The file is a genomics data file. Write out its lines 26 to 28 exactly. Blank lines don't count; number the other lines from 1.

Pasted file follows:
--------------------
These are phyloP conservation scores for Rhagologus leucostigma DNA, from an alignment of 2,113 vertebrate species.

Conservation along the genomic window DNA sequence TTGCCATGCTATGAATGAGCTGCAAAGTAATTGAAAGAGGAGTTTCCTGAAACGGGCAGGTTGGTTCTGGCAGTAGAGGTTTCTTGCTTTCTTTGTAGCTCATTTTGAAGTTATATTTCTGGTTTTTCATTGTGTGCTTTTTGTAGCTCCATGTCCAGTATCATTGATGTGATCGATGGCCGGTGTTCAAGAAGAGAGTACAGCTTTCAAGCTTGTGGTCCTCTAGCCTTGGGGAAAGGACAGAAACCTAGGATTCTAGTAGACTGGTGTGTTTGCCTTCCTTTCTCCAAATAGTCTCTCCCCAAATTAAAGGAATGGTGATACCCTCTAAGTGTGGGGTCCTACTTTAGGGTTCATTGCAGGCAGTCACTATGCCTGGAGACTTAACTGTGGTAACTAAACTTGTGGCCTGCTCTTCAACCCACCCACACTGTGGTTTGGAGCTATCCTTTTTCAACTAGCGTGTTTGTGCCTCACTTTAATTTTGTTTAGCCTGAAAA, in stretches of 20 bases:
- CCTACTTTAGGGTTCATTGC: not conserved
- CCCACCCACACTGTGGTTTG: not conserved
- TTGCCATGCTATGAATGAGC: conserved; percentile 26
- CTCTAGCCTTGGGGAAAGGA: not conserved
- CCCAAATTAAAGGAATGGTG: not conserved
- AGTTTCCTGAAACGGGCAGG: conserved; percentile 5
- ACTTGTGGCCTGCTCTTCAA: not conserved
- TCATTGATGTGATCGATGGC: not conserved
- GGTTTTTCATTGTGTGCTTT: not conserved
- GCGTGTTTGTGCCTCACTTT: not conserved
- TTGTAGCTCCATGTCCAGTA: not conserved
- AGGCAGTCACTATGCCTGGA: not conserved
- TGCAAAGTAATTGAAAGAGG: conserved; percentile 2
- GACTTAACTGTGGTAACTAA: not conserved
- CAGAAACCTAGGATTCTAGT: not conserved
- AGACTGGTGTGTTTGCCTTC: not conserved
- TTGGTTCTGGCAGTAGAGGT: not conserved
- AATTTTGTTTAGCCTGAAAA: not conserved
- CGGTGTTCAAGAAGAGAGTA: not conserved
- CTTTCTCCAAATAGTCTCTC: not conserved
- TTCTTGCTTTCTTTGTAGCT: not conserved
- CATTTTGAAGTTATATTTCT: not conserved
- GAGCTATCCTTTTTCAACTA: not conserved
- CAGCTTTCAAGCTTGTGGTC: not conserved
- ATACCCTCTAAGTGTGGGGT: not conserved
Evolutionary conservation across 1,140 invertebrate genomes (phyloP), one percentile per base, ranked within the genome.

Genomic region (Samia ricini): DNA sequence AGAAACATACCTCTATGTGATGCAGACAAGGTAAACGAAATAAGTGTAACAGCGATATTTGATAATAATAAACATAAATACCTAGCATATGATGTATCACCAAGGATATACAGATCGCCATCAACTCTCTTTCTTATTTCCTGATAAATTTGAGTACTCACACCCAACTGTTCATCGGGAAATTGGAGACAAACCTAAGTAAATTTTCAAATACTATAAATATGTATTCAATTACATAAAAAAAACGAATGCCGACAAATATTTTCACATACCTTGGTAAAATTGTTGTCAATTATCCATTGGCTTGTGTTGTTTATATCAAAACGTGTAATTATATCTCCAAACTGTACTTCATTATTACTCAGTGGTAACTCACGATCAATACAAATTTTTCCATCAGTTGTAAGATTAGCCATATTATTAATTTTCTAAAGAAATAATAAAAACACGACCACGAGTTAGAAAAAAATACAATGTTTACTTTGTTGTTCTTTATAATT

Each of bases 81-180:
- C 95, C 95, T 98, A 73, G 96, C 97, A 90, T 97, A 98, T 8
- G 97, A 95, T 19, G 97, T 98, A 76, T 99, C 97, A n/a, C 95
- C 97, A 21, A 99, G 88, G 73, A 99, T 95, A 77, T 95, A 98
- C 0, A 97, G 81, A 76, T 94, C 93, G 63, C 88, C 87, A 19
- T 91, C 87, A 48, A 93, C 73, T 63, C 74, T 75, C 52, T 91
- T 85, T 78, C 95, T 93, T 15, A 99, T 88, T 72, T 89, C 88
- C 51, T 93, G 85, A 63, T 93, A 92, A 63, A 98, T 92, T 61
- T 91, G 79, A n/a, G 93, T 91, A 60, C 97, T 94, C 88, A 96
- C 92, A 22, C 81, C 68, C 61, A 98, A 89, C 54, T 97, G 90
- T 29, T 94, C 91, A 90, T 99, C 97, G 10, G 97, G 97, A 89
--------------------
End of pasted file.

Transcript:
- CAGCTTTCAAGCTTGTGGTC: not conserved
- ATACCCTCTAAGTGTGGGGT: not conserved
Evolutionary conservation across 1,140 invertebrate genomes (phyloP), one percentile per base, ranked within the genome.